Friday, November 5, 2010

Why don't McDonald's burgers rot?

Back in 2008, Karen Hanrahan, of the blog Best of Mother Earth posted a picture of a hamburger that she uses as a prop for a class she teaches on how to help parents keep their children away from junk food... The hamburger she's been using as a prop is the same plain McDonald's hamburger she's been using for what's now going on 14 years. It looks pretty much identical to how it did the day she bought it, and she's not had to use any means of preservation...

[T]here are a number of theories as to why a McDonald's burger might not rot:
  1. There is some kind of chemical preservative in the beef and/or bun and/or the wrapping that is not found in a normal burger and/or bun that creates an inhospitable environment for mold to grow. ...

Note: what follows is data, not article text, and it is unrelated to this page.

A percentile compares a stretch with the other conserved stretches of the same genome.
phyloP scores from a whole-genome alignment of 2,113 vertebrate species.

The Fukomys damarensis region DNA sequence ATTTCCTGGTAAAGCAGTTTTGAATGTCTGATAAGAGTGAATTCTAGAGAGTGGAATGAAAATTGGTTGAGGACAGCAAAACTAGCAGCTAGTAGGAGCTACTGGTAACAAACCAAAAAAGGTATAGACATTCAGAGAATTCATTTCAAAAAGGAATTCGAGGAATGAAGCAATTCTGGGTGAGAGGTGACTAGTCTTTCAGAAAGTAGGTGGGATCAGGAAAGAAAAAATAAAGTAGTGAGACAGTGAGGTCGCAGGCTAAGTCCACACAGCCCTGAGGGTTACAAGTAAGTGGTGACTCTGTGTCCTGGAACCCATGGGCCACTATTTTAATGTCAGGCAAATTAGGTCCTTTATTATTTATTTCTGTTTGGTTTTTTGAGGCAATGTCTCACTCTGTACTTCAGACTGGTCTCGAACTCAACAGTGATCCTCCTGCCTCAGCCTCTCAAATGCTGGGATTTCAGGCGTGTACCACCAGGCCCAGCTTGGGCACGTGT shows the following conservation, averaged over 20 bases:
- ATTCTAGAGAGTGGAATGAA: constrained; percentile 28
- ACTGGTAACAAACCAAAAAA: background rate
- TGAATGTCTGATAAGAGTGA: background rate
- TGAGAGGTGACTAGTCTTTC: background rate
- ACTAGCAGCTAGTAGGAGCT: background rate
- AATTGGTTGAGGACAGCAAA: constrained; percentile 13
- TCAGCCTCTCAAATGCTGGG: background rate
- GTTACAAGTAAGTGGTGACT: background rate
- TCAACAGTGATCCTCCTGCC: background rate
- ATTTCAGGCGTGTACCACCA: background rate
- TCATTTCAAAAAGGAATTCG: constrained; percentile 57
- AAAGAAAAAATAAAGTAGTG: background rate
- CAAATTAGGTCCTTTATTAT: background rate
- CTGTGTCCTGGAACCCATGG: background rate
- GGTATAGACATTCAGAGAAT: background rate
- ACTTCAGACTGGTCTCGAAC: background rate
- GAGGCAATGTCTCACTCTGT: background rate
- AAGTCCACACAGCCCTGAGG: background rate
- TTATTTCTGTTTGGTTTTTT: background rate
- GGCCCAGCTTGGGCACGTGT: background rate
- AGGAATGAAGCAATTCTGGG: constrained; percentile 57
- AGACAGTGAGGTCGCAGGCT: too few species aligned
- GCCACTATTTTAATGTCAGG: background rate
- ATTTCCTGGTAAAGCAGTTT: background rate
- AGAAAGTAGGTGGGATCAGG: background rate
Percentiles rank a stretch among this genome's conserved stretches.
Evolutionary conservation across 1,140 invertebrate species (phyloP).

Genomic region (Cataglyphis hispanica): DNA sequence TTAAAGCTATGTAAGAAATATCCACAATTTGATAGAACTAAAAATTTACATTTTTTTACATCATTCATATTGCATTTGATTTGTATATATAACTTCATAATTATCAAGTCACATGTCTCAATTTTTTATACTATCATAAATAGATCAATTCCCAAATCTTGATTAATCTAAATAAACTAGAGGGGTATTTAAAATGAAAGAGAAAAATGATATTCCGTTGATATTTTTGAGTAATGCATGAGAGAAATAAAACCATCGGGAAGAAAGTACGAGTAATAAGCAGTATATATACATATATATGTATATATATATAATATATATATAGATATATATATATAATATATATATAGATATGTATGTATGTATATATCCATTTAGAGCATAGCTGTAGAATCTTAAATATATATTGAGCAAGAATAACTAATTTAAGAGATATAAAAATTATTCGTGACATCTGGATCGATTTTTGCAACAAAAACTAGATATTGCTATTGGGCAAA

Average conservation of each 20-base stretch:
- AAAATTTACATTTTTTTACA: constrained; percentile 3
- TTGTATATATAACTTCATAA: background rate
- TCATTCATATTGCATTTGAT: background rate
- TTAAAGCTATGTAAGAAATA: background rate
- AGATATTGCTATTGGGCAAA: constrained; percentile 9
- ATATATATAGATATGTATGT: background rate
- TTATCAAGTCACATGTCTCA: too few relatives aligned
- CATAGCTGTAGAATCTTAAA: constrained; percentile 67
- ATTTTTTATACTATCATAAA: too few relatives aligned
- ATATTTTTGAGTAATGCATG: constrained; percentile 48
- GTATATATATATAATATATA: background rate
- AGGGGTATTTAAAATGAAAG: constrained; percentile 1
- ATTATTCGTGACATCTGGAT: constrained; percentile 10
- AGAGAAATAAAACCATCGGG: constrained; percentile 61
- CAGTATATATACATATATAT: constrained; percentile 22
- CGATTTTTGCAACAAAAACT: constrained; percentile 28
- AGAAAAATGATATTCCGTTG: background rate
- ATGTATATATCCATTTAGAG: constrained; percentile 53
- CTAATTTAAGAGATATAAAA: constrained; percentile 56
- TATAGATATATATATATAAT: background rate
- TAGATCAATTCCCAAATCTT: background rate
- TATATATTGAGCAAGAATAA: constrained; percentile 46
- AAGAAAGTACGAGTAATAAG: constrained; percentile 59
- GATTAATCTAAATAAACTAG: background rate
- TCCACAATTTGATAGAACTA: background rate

Theory 1 is the one most often concluded in the various blogs out there, but there doesn't seem to be strong evidence one way or the other. ...

I decided to design a series of tests in order to ascertain the likeliness of each one of these separate scenarios...

Turns out that not only did the regular McDonald's burgers not rot, but the home-ground burgers did not rot either. Samples one through five had shrunk a bit (especially the beef patties), but they showed no signs of decomposition. What does this mean?

It means that there's nothing that strange about a McDonald's burger not rotting. Any burger of the same shape will act the same way. ...

That a Quarter Pounder grows mold but a regular-sized McDonald's burger doesn't is some pretty strong evidence in support of Theory 3 from above. Because of the larger size of a Quarter Pounder, it simply takes longer to dehydrate, giving mold more of a chance to grow.
--J. Kenji Lopez-Alt, A Hamburger Today, on vindication for McDonald's. HT: Chris Blattman

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